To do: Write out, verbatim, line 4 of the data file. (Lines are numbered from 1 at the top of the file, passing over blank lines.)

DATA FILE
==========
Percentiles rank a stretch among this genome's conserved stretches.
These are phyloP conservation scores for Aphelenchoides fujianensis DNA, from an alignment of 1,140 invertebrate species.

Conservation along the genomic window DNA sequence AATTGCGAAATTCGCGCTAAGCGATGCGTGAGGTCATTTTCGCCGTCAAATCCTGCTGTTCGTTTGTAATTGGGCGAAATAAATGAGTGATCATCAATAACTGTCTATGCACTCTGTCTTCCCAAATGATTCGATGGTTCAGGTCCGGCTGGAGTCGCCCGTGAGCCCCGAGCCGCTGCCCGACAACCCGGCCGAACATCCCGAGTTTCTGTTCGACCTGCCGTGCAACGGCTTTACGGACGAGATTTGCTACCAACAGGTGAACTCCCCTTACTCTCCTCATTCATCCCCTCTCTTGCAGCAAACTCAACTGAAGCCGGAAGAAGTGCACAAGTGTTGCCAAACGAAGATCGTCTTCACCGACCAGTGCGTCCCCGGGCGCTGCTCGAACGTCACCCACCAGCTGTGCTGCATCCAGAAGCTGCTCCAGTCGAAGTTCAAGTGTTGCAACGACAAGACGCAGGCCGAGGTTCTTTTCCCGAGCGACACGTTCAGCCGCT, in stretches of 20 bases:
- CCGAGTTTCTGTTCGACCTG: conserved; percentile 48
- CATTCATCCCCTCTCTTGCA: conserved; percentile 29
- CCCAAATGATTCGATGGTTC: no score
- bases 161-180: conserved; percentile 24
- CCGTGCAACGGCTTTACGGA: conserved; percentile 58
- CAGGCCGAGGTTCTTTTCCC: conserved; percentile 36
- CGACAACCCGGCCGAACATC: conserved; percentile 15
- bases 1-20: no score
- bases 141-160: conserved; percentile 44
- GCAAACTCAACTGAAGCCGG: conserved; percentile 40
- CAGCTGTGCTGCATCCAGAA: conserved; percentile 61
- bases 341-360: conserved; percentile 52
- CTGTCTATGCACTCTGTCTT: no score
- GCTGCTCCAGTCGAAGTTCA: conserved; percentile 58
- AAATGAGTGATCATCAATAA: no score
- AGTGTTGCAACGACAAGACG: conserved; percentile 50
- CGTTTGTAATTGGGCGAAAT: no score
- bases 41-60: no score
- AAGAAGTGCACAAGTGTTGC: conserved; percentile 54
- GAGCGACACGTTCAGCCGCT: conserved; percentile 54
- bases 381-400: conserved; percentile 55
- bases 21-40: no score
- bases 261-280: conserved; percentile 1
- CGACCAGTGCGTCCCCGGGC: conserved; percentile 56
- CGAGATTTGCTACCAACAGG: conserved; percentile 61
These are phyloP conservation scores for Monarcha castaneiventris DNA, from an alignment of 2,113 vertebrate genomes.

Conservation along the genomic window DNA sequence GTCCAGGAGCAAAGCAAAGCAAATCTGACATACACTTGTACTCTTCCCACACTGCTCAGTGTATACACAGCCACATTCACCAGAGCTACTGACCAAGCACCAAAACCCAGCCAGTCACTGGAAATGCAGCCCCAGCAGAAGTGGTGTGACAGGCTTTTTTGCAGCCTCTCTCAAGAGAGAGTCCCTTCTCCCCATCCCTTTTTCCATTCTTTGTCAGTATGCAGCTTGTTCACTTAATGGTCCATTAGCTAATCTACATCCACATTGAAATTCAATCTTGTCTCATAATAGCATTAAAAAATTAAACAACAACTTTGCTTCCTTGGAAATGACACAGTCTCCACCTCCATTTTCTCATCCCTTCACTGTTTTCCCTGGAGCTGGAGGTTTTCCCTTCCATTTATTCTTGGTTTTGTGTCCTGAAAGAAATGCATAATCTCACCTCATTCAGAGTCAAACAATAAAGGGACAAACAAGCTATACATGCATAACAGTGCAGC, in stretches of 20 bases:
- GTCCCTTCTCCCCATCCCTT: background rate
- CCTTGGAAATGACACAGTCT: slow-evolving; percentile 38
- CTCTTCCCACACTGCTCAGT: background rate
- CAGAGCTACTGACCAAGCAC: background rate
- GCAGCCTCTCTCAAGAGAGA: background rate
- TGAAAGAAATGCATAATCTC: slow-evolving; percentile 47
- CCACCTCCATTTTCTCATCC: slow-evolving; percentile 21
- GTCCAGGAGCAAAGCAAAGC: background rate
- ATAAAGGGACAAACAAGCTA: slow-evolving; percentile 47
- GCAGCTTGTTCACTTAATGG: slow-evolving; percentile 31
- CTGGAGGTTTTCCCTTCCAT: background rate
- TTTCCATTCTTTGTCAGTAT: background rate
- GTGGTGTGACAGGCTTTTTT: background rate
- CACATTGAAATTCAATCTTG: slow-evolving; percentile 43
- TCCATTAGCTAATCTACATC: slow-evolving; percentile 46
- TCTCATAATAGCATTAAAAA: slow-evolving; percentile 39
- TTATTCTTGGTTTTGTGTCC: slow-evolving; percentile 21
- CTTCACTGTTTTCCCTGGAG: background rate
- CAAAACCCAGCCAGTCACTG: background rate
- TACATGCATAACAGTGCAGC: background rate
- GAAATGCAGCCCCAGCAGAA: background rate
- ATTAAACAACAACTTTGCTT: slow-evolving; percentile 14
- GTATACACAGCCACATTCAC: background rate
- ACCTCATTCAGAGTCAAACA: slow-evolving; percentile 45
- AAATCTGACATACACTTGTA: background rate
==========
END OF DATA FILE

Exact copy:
- CCGAGTTTCTGTTCGACCTG: conserved; percentile 48